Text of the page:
It’s sad when it reaches that point—especially too quickly—because our scrutiny, questions, and exposing the fallacies and maligned history of the Christian origins and “Holy” Bible are NOT personal attacks at all. They are simply directed onto the bulls-eyes of 1) c. 515 BCE to 70-73 CE, then from 70 CE to 787 CE at the end of the 2nd Council of Nicaea, and 2) the formation of the Canonical New Testament out of that geographic, sociopolitical, polarized sectarian religiosity, of battling Jewish Messianism within that portion of the Roman Empire. Period. WHY stubborn (foolish?) Apologists won’t equitably study and research NON-Christian sources, evidence, historicity, etc, boggles the mind… unless Ubi is spot on: to save face at all costs.

    Oh well, when modern, intelligent people believe that a woman can be impregnated (raped?) by a Ghost or divine being then give birth to a pseudo or demi-god or non-hybrid God, 🤣 then as a mental-illness it does make better sense. I’ve spent years working in the field of Psych/A&D and believe me, the human brain and neurology is capable of the most BIZARRE interpretations and perceptions of reality never imagined!!! THAT you can take as Gospel. 😉

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  3. It’s very difficult to evaluate your testimony as an honest broker, seeing you go out of your way to provoke and then claim victim status.

    You willfully mischaracterize and intentionally malign virtually everything you disagree with, (a most disagreeable behavior itself,) and then hold up your hands as though you couldn’t have done anything wrong.

    You decry retaliative behavior but on what grounds? If we are nothing more than animals, and you hate the morality you claim theists uphold, then this “law of the jungle” should not only be unsurprising, it should be highly preferable, according to your view.

    If you insist on holding theists to their book, what book do you use to judge them by?

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    1. I don’t see copying and pasting Licona’s denial of the Holy Spirit on Christian websites as equivalent with Licona placing my personal info on the world wide web to potentially endanger my safety and that of my employees.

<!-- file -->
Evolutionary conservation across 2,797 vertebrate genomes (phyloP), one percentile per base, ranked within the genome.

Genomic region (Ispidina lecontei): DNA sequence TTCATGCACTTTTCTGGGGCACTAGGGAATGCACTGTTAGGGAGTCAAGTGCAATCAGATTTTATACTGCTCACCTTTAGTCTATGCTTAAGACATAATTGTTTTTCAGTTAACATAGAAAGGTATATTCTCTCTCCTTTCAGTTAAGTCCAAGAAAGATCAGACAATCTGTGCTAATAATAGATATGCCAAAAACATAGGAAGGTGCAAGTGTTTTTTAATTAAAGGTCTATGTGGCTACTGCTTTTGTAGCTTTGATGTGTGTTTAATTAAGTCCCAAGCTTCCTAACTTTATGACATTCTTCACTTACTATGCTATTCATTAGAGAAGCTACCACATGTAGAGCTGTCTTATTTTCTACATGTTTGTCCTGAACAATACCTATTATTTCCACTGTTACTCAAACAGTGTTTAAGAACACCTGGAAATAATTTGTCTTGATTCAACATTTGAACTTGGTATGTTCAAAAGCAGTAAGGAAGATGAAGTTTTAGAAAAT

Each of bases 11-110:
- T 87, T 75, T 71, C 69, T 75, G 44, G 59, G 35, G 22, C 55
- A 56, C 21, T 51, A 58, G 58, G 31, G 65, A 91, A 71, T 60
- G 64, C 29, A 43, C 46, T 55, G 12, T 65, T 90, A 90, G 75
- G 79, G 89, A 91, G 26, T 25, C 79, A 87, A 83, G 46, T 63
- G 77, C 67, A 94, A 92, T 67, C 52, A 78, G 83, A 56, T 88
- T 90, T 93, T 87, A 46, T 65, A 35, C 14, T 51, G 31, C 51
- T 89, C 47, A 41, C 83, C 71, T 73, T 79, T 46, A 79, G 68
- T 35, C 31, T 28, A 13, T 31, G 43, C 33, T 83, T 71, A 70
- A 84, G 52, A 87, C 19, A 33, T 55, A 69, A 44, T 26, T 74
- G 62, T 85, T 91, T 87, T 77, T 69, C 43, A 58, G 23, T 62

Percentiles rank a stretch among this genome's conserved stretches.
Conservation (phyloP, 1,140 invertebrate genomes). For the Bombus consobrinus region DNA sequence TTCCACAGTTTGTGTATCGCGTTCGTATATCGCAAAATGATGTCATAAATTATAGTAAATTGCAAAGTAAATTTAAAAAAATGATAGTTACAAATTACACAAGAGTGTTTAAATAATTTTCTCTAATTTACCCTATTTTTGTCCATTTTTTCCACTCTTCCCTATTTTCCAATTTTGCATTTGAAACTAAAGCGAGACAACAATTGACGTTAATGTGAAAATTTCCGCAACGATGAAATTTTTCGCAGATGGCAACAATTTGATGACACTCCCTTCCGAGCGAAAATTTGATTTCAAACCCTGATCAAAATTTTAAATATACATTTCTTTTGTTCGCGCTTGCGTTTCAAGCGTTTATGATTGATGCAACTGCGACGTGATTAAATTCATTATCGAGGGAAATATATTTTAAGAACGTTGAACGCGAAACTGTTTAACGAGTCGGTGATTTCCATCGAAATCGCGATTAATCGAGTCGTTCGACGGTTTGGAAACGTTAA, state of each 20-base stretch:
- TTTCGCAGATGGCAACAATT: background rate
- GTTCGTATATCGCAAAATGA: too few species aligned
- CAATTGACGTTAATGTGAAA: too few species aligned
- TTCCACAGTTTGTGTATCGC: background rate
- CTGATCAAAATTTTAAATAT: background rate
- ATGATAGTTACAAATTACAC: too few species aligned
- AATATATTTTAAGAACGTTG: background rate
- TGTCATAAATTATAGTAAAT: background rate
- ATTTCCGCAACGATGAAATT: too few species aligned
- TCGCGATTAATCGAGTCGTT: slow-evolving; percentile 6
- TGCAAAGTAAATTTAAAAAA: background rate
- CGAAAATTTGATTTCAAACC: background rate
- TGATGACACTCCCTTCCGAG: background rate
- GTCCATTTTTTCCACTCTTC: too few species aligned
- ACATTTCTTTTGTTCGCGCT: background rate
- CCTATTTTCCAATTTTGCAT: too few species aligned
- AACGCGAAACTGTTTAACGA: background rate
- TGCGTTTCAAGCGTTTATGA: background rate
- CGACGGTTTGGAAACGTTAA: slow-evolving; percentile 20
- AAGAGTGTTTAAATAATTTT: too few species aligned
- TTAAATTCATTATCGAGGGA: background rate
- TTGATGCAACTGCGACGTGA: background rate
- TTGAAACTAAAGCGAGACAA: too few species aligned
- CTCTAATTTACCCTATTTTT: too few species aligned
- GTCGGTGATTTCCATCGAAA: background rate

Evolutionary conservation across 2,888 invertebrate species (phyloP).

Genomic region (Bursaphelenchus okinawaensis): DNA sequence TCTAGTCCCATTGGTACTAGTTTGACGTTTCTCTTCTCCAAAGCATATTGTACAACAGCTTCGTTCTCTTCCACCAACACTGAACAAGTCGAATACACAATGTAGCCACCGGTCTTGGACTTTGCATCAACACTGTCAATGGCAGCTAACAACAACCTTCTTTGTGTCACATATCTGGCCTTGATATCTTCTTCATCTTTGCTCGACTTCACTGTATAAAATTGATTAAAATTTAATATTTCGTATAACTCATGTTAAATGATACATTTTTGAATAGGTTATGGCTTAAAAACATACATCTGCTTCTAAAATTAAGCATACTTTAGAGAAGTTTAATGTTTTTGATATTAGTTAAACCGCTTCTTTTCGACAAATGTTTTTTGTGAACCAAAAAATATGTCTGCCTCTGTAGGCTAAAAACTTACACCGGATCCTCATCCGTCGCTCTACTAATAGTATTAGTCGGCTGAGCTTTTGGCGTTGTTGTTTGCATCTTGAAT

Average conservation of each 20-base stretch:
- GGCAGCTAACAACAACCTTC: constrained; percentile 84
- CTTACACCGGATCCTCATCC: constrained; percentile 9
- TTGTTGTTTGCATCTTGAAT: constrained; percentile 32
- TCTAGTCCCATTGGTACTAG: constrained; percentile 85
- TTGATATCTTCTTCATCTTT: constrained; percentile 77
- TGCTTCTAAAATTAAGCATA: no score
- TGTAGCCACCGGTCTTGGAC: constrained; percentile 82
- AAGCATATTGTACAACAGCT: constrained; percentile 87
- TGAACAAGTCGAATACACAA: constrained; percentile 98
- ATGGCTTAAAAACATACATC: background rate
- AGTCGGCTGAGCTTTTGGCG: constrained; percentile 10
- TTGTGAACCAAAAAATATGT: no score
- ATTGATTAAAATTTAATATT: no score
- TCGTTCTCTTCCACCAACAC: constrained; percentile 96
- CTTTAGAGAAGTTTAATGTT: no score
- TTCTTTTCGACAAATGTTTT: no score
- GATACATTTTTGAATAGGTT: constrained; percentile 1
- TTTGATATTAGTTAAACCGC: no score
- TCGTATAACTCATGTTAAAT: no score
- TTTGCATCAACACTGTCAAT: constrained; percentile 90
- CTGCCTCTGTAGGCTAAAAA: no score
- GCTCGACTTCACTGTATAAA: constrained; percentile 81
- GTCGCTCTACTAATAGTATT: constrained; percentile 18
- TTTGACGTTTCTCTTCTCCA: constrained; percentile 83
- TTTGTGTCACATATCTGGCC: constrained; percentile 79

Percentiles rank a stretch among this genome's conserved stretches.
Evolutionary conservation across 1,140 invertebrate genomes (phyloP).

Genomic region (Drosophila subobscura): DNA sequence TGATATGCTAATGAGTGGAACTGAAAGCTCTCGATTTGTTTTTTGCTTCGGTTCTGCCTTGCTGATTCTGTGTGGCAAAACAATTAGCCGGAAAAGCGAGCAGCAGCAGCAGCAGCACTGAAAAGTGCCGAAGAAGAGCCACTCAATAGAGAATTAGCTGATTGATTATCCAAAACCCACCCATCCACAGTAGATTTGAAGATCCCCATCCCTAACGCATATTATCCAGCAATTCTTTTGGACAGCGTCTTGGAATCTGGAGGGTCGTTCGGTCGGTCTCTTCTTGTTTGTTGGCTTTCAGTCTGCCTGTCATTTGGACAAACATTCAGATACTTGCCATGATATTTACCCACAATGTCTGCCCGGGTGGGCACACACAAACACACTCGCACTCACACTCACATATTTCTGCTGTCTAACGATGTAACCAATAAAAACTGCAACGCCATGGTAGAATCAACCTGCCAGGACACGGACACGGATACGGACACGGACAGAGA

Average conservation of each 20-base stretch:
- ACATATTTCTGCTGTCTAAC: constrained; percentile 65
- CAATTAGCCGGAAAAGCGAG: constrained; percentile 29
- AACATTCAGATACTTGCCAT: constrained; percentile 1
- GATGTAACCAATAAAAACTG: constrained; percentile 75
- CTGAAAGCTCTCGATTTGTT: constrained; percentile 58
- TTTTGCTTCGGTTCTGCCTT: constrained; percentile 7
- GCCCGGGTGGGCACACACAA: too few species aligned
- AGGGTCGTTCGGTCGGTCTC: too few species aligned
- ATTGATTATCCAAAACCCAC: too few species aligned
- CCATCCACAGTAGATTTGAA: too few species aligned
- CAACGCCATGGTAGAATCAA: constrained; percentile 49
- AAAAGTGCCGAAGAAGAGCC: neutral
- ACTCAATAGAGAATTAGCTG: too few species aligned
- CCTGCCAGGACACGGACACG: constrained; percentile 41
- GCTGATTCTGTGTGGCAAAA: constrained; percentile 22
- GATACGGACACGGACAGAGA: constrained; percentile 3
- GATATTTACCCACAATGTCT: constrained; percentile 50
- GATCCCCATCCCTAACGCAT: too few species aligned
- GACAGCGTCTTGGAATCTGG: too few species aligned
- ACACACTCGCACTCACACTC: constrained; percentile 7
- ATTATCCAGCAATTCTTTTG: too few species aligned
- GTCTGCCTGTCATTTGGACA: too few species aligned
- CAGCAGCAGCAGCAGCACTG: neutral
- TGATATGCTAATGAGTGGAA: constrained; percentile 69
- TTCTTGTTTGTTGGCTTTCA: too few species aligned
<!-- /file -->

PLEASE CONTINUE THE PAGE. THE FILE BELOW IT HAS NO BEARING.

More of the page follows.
If you do, you must be a right-wing Trumper, and as everyone knows, it is impossible to reason with Trumpers, so I will not try.

      Liked by 2 people

        1. Do unto others as you would have them do unto you…unless they are atheists—then do whatever the hell you want to them!the evangelical Christian Golden Rule

          I realize that Christians like yourself believe that without your imaginary deity in the sky there is no right or wrong; that atheists have no business appealing to any form of morality; but I am not interested in debating you on that topic. Are you going to answer my question?

          If you are 100% certain that Christianity is true based on your personal perceptions (of the testimony of the Holy Spirit in your heart) and someone of another religion is 100% certain that their religion is true based on their personal perceptions, how can a neutral observer determine which of you is correct?

          Liked by 2 people

          1. Gary, your last question (“how can a neutral observer determine which of you is correct?”) is excellent! Notice, however, that it is not answered.

            Christians are simply unable to answer such a question and must instead revert to their own “belief” and “personal” experiences.

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            1. Very true. I’ve learned to avoid specifying the “other” religion, or I will get a lecture about the historical evidence against that religion. Dear Christian: I asked you about your subjective perceptions about your faith and asked how a neutral observer can know that your subjective perceptions are more trustworthy than the subjective perceptions of someone from another faith.

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    2. You never answered my question, RC: If you are 100% certain that Christianity is true based on your personal perceptions (of the testimony of the Holy Spirit in your heart) and someone of another religion is 100% certain that their religion is true based on their personal perceptions, how can a neutral observer determine which of you is correct?

      Liked by 2 people

      1. It depends on what standard you use.

        If you think we’re all animals, then no discernment is necessary. Dogs eating dogs could hardly care about anything past their bellies, so who cares?

        But if we are higher beings with an inborn sense of morality, (which is an evidence of an accountability to something beyond ourselves,) then inquiry into it’s source is meaningful, (i.e. “which god?”)

        Jesus Christ is the foundation of Christian belief. Who He is, what He did, and the totality of His desires can be compared to that inborn moral standard; “He that has an ear, let him hear.”

        The objective, historical facts that undergird everything about the Christian faith – His perfect life, crucifixion and burial, and third day resurrection – do not require a subjective appeal, (irregardless of a person’s degree of certainty.)